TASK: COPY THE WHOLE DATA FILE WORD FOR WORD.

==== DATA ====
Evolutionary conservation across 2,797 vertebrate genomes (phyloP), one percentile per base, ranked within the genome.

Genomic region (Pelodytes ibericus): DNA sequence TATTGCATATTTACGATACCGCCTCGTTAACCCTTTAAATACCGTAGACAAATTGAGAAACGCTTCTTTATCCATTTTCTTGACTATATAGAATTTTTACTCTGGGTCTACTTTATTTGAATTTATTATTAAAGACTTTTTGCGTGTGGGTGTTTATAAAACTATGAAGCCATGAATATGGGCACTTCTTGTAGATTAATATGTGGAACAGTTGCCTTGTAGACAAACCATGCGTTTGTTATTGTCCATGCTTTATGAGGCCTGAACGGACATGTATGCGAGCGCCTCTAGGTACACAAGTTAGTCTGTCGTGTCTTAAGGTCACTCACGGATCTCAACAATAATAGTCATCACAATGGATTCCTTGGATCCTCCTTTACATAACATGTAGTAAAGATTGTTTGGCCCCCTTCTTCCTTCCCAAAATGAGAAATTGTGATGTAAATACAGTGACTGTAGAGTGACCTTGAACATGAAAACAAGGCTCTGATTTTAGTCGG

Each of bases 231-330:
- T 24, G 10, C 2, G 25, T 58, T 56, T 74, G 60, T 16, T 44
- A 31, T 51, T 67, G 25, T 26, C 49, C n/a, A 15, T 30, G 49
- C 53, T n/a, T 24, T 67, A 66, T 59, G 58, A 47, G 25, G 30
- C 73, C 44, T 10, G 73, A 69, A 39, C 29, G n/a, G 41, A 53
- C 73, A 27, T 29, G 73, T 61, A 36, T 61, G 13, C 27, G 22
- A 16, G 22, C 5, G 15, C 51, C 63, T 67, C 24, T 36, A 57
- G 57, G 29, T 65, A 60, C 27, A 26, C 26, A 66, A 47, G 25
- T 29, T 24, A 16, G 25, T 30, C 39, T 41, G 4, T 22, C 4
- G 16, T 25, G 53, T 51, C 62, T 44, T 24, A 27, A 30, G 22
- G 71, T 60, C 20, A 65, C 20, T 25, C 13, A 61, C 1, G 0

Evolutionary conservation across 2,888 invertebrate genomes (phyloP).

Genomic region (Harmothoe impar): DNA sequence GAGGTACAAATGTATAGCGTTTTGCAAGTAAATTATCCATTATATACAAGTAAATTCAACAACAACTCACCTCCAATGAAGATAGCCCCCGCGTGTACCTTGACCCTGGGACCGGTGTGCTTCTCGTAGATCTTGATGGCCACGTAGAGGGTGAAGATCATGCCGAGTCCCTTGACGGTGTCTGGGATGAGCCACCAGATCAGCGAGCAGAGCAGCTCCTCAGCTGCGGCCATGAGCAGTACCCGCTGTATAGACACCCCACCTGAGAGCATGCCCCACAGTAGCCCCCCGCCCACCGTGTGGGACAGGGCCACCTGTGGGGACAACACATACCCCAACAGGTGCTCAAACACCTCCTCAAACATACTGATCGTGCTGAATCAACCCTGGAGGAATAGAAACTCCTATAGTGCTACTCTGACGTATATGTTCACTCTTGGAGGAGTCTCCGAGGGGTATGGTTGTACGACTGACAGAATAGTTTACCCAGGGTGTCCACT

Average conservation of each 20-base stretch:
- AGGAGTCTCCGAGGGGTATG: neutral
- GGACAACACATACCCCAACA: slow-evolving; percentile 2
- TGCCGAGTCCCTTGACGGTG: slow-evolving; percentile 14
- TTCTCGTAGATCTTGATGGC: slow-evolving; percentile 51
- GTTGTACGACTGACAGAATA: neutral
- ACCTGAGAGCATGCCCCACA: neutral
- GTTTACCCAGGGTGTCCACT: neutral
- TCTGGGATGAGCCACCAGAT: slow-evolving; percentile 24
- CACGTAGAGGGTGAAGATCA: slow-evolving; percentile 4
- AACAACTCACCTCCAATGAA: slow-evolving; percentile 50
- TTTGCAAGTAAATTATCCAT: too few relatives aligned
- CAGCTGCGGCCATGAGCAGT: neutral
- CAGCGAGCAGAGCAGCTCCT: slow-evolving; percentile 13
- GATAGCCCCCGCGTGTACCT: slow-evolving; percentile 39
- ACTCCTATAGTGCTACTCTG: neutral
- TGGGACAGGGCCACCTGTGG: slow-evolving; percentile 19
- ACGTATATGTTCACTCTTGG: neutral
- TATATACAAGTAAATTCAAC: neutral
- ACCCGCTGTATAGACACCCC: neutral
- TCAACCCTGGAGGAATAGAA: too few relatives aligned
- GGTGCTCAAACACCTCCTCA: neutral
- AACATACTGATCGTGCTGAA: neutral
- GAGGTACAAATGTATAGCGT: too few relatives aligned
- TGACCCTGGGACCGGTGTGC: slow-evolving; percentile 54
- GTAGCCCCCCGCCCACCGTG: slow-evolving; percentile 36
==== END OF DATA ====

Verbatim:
Evolutionary conservation across 2,797 vertebrate genomes (phyloP), one percentile per base, ranked within the genome.

Genomic region (Pelodytes ibericus): DNA sequence TATTGCATATTTACGATACCGCCTCGTTAACCCTTTAAATACCGTAGACAAATTGAGAAACGCTTCTTTATCCATTTTCTTGACTATATAGAATTTTTACTCTGGGTCTACTTTATTTGAATTTATTATTAAAGACTTTTTGCGTGTGGGTGTTTATAAAACTATGAAGCCATGAATATGGGCACTTCTTGTAGATTAATATGTGGAACAGTTGCCTTGTAGACAAACCATGCGTTTGTTATTGTCCATGCTTTATGAGGCCTGAACGGACATGTATGCGAGCGCCTCTAGGTACACAAGTTAGTCTGTCGTGTCTTAAGGTCACTCACGGATCTCAACAATAATAGTCATCACAATGGATTCCTTGGATCCTCCTTTACATAACATGTAGTAAAGATTGTTTGGCCCCCTTCTTCCTTCCCAAAATGAGAAATTGTGATGTAAATACAGTGACTGTAGAGTGACCTTGAACATGAAAACAAGGCTCTGATTTTAGTCGG

Each of bases 231-330:
- T 24, G 10, C 2, G 25, T 58, T 56, T 74, G 60, T 16, T 44
- A 31, T 51, T 67, G 25, T 26, C 49, C n/a, A 15, T 30, G 49
- C 53, T n/a, T 24, T 67, A 66, T 59, G 58, A 47, G 25, G 30
- C 73, C 44, T 10, G 73, A 69, A 39, C 29, G n/a, G 41, A 53
- C 73, A 27, T 29, G 73, T 61, A 36, T 61, G 13, C 27, G 22
- A 16, G 22, C 5, G 15, C 51, C 63, T 67, C 24, T 36, A 57
- G 57, G 29, T 65, A 60, C 27, A 26, C 26, A 66, A 47, G 25
- T 29, T 24, A 16, G 25, T 30, C 39, T 41, G 4, T 22, C 4
- G 16, T 25, G 53, T 51, C 62, T 44, T 24, A 27, A 30, G 22
- G 71, T 60, C 20, A 65, C 20, T 25, C 13, A 61, C 1, G 0

Evolutionary conservation across 2,888 invertebrate genomes (phyloP).

Genomic region (Harmothoe impar): DNA sequence GAGGTACAAATGTATAGCGTTTTGCAAGTAAATTATCCATTATATACAAGTAAATTCAACAACAACTCACCTCCAATGAAGATAGCCCCCGCGTGTACCTTGACCCTGGGACCGGTGTGCTTCTCGTAGATCTTGATGGCCACGTAGAGGGTGAAGATCATGCCGAGTCCCTTGACGGTGTCTGGGATGAGCCACCAGATCAGCGAGCAGAGCAGCTCCTCAGCTGCGGCCATGAGCAGTACCCGCTGTATAGACACCCCACCTGAGAGCATGCCCCACAGTAGCCCCCCGCCCACCGTGTGGGACAGGGCCACCTGTGGGGACAACACATACCCCAACAGGTGCTCAAACACCTCCTCAAACATACTGATCGTGCTGAATCAACCCTGGAGGAATAGAAACTCCTATAGTGCTACTCTGACGTATATGTTCACTCTTGGAGGAGTCTCCGAGGGGTATGGTTGTACGACTGACAGAATAGTTTACCCAGGGTGTCCACT

Average conservation of each 20-base stretch:
- AGGAGTCTCCGAGGGGTATG: neutral
- GGACAACACATACCCCAACA: slow-evolving; percentile 2
- TGCCGAGTCCCTTGACGGTG: slow-evolving; percentile 14
- TTCTCGTAGATCTTGATGGC: slow-evolving; percentile 51
- GTTGTACGACTGACAGAATA: neutral
- ACCTGAGAGCATGCCCCACA: neutral
- GTTTACCCAGGGTGTCCACT: neutral
- TCTGGGATGAGCCACCAGAT: slow-evolving; percentile 24
- CACGTAGAGGGTGAAGATCA: slow-evolving; percentile 4
- AACAACTCACCTCCAATGAA: slow-evolving; percentile 50
- TTTGCAAGTAAATTATCCAT: too few relatives aligned
- CAGCTGCGGCCATGAGCAGT: neutral
- CAGCGAGCAGAGCAGCTCCT: slow-evolving; percentile 13
- GATAGCCCCCGCGTGTACCT: slow-evolving; percentile 39
- ACTCCTATAGTGCTACTCTG: neutral
- TGGGACAGGGCCACCTGTGG: slow-evolving; percentile 19
- ACGTATATGTTCACTCTTGG: neutral
- TATATACAAGTAAATTCAAC: neutral
- ACCCGCTGTATAGACACCCC: neutral
- TCAACCCTGGAGGAATAGAA: too few relatives aligned
- GGTGCTCAAACACCTCCTCA: neutral
- AACATACTGATCGTGCTGAA: neutral
- GAGGTACAAATGTATAGCGT: too few relatives aligned
- TGACCCTGGGACCGGTGTGC: slow-evolving; percentile 54
- GTAGCCCCCCGCCCACCGTG: slow-evolving; percentile 36